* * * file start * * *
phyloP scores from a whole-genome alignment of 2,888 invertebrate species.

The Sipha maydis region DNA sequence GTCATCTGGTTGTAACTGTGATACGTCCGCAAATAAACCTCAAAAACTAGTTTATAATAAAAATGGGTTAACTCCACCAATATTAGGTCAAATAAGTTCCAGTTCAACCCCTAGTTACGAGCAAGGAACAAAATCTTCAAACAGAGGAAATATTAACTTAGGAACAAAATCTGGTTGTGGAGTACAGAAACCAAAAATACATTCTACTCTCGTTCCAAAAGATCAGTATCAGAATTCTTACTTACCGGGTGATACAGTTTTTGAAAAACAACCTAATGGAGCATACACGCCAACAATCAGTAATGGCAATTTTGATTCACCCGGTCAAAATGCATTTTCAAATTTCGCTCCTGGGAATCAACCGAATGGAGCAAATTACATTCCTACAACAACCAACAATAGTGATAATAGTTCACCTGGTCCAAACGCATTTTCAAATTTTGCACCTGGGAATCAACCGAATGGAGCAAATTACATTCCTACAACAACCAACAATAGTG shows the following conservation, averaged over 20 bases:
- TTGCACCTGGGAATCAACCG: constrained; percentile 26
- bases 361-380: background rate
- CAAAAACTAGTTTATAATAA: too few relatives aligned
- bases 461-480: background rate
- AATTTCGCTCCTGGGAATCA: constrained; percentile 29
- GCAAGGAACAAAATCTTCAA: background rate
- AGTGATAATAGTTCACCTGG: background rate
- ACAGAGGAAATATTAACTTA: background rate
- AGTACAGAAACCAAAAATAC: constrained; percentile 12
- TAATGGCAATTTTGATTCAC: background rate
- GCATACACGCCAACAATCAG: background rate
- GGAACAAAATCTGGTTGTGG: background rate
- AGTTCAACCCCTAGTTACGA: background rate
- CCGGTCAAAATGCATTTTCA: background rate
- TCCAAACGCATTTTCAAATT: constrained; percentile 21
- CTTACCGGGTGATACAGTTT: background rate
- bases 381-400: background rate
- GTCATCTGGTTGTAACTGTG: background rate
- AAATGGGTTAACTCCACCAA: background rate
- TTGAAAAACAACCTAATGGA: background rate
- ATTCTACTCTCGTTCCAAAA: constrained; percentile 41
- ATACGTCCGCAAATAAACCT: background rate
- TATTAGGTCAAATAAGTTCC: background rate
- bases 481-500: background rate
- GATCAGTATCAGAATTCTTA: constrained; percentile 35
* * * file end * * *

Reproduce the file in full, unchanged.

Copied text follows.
phyloP scores from a whole-genome alignment of 2,888 invertebrate species.

The Sipha maydis region DNA sequence GTCATCTGGTTGTAACTGTGATACGTCCGCAAATAAACCTCAAAAACTAGTTTATAATAAAAATGGGTTAACTCCACCAATATTAGGTCAAATAAGTTCCAGTTCAACCCCTAGTTACGAGCAAGGAACAAAATCTTCAAACAGAGGAAATATTAACTTAGGAACAAAATCTGGTTGTGGAGTACAGAAACCAAAAATACATTCTACTCTCGTTCCAAAAGATCAGTATCAGAATTCTTACTTACCGGGTGATACAGTTTTTGAAAAACAACCTAATGGAGCATACACGCCAACAATCAGTAATGGCAATTTTGATTCACCCGGTCAAAATGCATTTTCAAATTTCGCTCCTGGGAATCAACCGAATGGAGCAAATTACATTCCTACAACAACCAACAATAGTGATAATAGTTCACCTGGTCCAAACGCATTTTCAAATTTTGCACCTGGGAATCAACCGAATGGAGCAAATTACATTCCTACAACAACCAACAATAGTG shows the following conservation, averaged over 20 bases:
- TTGCACCTGGGAATCAACCG: constrained; percentile 26
- bases 361-380: background rate
- CAAAAACTAGTTTATAATAA: too few relatives aligned
- bases 461-480: background rate
- AATTTCGCTCCTGGGAATCA: constrained; percentile 29
- GCAAGGAACAAAATCTTCAA: background rate
- AGTGATAATAGTTCACCTGG: background rate
- ACAGAGGAAATATTAACTTA: background rate
- AGTACAGAAACCAAAAATAC: constrained; percentile 12
- TAATGGCAATTTTGATTCAC: background rate
- GCATACACGCCAACAATCAG: background rate
- GGAACAAAATCTGGTTGTGG: background rate
- AGTTCAACCCCTAGTTACGA: background rate
- CCGGTCAAAATGCATTTTCA: background rate
- TCCAAACGCATTTTCAAATT: constrained; percentile 21
- CTTACCGGGTGATACAGTTT: background rate
- bases 381-400: background rate
- GTCATCTGGTTGTAACTGTG: background rate
- AAATGGGTTAACTCCACCAA: background rate
- TTGAAAAACAACCTAATGGA: background rate
- ATTCTACTCTCGTTCCAAAA: constrained; percentile 41
- ATACGTCCGCAAATAAACCT: background rate
- TATTAGGTCAAATAAGTTCC: background rate
- bases 481-500: background rate
- GATCAGTATCAGAATTCTTA: constrained; percentile 35